Blowing the Whistle on a War Crime is Not a Crime
Bradley Manning Support Network2010-2011
Alleged U.S. Army whistleblower Private Bradley Manning is scheduled to make his first court appearance December 16, 2011, after being held for more than a year and a half by the U.S. military. Manning was first held in Kuwait, then at Quantico, then at Leavenworth, and was brought to Fort Meade in Maryland for the pre-trial hearing that could last an entire week.
The 23-year-old Manning has been held by the US military since May 2010, charged with multiple counts relating to the leaking of hundreds of thousands of secret U.S. diplomatic cables to the whistleblowing website WikiLeaks in the biggest leak of classified U.S. documents in history.
Manning has not been seen or heard by the public since his arrest. He was initially held on a charge of leaking a classified video to WikiLeaks that showed a 2007 helicopter attack that killed a dozen people in Iraq, including two Reuters employees—a journalist and his driver. Military prosecutors are aiming to show there is sufficient evidence to bring Manning to trial at a general court-martial on 22 criminal charges. If convicted, Manning could face life in prison.
For nearly a year, he was kept in solitary confinement at Quantico for 23 hours a day, checked every five minutes under a so-called "prevention of injury order" and stripped naked at night apart from a smock. He was moved to Leavenworth after months of public outcry that his treatment was torture.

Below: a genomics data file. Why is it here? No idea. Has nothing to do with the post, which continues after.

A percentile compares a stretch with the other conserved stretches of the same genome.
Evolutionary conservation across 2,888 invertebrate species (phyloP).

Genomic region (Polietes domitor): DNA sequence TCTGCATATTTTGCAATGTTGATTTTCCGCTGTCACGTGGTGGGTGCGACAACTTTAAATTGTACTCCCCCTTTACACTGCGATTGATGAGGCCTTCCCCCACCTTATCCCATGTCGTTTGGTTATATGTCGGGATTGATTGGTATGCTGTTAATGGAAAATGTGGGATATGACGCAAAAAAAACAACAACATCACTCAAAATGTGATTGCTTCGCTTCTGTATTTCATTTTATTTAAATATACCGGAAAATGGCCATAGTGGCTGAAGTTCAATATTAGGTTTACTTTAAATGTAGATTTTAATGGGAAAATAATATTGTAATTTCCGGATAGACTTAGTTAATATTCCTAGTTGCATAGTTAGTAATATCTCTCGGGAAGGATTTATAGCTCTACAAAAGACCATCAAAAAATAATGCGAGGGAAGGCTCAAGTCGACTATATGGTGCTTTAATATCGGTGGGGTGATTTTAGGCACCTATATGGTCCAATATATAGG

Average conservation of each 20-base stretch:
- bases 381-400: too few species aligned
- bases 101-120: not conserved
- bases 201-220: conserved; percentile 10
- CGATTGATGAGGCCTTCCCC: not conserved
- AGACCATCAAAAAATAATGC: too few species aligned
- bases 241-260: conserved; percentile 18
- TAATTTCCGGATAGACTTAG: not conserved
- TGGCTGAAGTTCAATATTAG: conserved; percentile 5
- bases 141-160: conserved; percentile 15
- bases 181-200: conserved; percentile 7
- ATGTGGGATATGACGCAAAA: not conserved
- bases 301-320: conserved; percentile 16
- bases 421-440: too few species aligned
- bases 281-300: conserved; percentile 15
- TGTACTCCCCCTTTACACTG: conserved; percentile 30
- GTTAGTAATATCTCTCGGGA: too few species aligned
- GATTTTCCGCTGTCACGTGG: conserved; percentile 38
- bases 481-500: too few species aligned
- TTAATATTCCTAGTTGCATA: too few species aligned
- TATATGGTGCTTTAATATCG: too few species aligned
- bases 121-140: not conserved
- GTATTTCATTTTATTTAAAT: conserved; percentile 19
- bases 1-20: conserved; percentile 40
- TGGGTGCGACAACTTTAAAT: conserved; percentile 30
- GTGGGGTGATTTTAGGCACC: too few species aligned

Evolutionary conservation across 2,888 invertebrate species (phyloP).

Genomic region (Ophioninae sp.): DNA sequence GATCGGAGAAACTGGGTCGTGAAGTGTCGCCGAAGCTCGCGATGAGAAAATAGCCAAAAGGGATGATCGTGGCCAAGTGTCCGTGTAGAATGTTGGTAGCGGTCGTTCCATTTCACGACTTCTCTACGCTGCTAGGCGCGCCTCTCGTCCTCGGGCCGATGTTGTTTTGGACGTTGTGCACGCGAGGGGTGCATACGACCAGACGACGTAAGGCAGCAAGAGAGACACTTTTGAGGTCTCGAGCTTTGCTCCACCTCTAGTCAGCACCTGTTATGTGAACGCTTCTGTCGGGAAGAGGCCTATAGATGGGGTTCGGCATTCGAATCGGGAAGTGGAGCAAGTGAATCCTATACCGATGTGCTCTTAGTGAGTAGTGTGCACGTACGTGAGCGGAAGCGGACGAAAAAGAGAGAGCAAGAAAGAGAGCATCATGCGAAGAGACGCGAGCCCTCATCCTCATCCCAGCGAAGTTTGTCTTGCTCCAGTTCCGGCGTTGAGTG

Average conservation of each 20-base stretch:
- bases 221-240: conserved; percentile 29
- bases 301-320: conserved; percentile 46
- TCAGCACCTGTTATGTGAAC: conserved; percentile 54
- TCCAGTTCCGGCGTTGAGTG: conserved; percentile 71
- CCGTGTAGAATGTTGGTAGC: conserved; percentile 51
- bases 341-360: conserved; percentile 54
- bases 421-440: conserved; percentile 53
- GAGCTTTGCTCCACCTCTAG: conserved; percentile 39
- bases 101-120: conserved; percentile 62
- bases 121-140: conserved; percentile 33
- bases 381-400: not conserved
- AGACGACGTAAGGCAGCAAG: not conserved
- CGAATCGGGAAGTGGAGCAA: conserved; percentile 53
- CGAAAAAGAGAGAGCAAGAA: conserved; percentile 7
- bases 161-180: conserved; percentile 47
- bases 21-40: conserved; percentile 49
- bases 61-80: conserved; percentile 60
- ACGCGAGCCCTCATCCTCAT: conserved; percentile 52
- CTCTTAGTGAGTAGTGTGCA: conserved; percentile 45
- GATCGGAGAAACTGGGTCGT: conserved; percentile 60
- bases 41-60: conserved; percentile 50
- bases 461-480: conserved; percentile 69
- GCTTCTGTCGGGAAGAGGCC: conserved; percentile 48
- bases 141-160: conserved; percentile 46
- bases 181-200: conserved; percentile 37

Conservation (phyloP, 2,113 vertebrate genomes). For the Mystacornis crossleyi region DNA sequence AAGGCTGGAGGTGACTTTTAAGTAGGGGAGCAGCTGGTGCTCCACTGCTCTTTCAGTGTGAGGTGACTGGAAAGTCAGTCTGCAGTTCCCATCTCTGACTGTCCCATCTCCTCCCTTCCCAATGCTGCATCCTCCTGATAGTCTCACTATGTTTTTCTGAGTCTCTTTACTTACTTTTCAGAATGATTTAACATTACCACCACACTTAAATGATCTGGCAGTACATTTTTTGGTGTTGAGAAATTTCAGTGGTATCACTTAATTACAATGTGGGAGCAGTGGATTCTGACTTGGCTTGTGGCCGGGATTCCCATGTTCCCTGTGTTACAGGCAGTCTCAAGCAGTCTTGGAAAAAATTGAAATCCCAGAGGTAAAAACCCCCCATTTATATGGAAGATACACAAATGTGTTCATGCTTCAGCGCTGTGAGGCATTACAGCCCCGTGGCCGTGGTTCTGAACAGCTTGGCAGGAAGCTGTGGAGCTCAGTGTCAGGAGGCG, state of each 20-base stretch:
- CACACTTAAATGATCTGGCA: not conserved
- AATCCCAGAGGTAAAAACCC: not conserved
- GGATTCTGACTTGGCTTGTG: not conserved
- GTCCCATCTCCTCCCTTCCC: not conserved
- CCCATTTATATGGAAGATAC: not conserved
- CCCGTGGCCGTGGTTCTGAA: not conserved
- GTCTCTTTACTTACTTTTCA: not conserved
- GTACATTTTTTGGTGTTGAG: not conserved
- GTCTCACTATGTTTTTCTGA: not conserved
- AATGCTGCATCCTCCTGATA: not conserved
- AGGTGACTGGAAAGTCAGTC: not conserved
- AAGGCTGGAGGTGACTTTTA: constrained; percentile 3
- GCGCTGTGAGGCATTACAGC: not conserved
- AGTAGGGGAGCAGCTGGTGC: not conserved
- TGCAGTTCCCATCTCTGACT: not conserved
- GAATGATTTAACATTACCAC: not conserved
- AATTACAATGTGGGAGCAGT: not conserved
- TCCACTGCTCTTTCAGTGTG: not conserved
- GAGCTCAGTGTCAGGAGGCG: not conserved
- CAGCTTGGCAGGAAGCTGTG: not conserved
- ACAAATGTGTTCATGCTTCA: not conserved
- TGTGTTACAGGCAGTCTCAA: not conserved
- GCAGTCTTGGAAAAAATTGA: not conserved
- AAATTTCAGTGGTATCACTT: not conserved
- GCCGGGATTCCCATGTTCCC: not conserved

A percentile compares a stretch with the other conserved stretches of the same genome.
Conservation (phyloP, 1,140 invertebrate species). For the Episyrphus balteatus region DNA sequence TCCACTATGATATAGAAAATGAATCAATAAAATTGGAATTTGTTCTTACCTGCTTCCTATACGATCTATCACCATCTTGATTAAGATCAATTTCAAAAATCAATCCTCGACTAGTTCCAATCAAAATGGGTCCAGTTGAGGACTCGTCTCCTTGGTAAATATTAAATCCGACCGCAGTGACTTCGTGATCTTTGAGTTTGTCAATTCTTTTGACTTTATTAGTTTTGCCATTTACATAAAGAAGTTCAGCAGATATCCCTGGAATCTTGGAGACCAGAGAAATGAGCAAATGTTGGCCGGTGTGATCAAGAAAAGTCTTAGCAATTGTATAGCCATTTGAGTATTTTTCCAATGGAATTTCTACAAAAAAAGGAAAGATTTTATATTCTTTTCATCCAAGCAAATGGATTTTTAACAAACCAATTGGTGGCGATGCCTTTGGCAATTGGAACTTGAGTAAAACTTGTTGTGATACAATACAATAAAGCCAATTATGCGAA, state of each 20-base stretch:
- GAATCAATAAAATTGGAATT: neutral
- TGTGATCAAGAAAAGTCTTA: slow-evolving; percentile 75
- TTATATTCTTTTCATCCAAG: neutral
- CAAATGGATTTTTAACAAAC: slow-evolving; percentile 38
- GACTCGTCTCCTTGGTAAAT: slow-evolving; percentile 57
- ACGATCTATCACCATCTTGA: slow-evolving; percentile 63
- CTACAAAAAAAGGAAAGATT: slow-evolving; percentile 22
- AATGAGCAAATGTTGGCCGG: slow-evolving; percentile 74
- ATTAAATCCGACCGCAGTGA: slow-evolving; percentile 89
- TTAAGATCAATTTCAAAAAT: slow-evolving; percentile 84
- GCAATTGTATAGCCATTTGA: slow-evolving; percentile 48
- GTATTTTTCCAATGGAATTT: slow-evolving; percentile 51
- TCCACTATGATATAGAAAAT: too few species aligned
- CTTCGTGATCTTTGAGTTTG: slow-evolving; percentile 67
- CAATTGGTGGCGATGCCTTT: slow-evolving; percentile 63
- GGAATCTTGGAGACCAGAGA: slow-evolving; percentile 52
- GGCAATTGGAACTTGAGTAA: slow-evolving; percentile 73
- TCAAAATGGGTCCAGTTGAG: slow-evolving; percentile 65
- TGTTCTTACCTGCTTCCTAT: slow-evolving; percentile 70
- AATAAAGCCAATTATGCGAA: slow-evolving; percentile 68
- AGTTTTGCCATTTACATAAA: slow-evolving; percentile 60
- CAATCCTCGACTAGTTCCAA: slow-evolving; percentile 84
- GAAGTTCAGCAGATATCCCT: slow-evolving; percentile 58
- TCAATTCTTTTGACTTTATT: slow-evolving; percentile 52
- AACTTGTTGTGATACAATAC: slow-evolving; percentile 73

More than 250 of America's most eminent legal scholars signed a letter protesting against Manning’s treatment in military prison, contesting that his "degrading and inhumane conditions" are illegal, unconstitutional and could even amount to torture. The list of signatories includes Laurence Tribe, a Harvard professor who is considered to be America's foremost liberal authority on constitutional law. He taught constitutional law to Barack Obama and was a key backer of his 2008 presidential campaign.
The pre-trial hearing began Friday, December 16, 2011, at Fort Meade in Maryland. the The Bradley Manning Support Network organized a protest outside the gates of Fort Meade in solidarity with the accused soldier. Manning’s court appearance coincides with the completion of the U.S. military withdrawal from Iraq after an eight-year occupation.
Kevin Zeese, an attorney for the Bradley Manning Support Network, said, “The people who should be prosecuted are not Bradley Manning. He’s accused of letting the truth out. He’s not accused of doing any criminal activity. He’s accused of letting the truth out, and he should be given an award for that, not prosecuted. He’s facing the death penalty, potentially. He’s facing the death penalty for exposing war crimes.”